The Hare with Amber Eyes: a world where only the smallest survive

It would be nice to think that when I finally get around to chasing down my family history, that it will be pan-global rags to riches to rags tale of glamorous balls, old master acquisition and commercial trailblazing, but I kind of doubt it. I also doubt that there is any single object that has traversed the narratives of any more than 3 generations of my family. Edmund de Waal does not have these problems, and that is why his book, The Hare with Amber Eyes is so wondorous.

The eponymous hare is a tiny smooth toggly object which you can hold in your hand and slip in to your pocket. It is one of 264 Japanese “netsuke” which were carved in wood and ivory in the 18th Century and found their way into the ownership of the Ephrussi family in 19th Century Paris. The Ephrussi were a Jewish banking family whose ascendency had begun with trading grain in their native Odessa, then part of Russia. They became rich, very rich. They spread out to Vienna and Paris and London. They founded a bank. They were a Jewish family and their sons and daughters married the children of other wealthy Jewish families. They numbered workers and shirkers and scholars and lovers among them.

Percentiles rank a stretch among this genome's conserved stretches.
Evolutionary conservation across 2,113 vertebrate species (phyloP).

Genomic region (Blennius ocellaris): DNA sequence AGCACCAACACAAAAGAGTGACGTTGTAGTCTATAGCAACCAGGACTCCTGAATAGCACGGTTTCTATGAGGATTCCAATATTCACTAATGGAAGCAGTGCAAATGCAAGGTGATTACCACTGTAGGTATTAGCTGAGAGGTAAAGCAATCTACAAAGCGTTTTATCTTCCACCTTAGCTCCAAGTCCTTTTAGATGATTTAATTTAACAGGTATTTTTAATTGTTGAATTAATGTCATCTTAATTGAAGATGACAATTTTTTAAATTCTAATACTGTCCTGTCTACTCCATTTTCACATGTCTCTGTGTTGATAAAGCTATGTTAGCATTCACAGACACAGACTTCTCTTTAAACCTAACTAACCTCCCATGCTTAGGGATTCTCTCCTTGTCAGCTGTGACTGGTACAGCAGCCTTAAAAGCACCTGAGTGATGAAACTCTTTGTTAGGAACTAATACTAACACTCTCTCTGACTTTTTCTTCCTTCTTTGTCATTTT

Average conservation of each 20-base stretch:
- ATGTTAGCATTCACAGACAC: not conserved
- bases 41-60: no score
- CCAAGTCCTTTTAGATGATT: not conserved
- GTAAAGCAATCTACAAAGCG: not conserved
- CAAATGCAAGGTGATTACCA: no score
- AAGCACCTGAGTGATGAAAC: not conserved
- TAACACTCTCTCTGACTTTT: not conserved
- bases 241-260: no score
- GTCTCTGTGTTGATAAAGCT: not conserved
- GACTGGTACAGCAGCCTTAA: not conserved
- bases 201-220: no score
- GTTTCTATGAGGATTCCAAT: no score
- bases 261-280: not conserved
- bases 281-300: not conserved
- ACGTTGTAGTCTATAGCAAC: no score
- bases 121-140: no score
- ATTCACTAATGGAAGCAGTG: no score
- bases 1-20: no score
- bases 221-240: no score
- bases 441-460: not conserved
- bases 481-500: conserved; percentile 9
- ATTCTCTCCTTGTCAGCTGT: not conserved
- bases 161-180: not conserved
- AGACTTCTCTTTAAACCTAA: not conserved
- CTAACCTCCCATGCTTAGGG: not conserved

The netsuke collection was stroked by Renoir and Proust in Paris. From them and there it progressed to Vienna when it was stored in the dressing room of a wealthy banker’s wife, held only by her and her children and servants. When the Nazis stormed into requisition everything in sight, the size of the netsuke, which is what makes them so curious, became the reason for their survival. Being tiny was their defence against plunder. They were squashed into a mattress upon which a lady slept and they were carried to Tunbridge Wells in a small attaché case. Not to be bound to one continent, they were displayed for many years in an idyllic house in Tokyo.

Is this a history through objects or a study of objects through history?

I was being my hasty self when I suggested that this story was wholly extraordinary. Of course, it is quite extraordinary, but it is also like many others. How many people find themselves on the wrong side of history? How many people can predict the events of their own epoch? Can know when the bastards are coming for them, and get away in time? Not many, that’s how many. The feet of history march hard and march fast. Most of the Ephrussi fortune was lost when they found themselves on the wrong side at the end of the First World War. The holocaust did for the rest. The netsuke are the legacy of the Ephrussi’s moment in the sun. They represent and illustrate loss and survival.

Now, there is a netsuke shaped hole in my life. Maybe a toggle will have to do….

For those who are interested, a gallery of the netuke can be seen here.